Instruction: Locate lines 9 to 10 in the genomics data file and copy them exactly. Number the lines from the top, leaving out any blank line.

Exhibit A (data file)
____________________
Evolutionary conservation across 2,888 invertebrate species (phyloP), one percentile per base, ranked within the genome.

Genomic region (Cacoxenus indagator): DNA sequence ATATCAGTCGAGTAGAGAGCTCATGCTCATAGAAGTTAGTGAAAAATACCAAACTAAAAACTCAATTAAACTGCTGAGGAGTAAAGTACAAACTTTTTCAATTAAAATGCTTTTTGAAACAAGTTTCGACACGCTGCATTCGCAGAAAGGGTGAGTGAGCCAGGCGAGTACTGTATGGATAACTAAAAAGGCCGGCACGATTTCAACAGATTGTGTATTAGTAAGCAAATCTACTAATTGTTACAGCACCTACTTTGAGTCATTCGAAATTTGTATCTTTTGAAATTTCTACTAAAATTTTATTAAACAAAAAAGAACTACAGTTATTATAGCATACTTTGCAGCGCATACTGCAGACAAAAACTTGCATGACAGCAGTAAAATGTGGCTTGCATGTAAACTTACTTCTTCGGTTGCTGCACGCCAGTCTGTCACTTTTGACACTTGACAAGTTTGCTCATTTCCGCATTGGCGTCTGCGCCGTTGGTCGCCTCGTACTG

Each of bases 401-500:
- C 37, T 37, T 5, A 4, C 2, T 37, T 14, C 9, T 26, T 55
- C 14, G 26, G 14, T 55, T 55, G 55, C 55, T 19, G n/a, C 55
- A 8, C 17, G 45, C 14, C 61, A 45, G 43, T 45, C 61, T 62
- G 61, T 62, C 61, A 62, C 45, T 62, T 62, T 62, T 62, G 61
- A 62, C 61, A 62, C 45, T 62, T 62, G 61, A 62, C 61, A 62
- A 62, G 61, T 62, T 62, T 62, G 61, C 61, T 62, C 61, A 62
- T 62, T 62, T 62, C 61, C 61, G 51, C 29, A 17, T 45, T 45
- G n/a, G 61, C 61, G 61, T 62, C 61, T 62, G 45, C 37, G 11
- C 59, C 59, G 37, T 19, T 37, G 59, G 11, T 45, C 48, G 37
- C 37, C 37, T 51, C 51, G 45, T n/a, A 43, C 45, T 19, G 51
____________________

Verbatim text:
- A 62, G 61, T 62, T 62, T 62, G 61, C 61, T 62, C 61, A 62
- T 62, T 62, T 62, C 61, C 61, G 51, C 29, A 17, T 45, T 45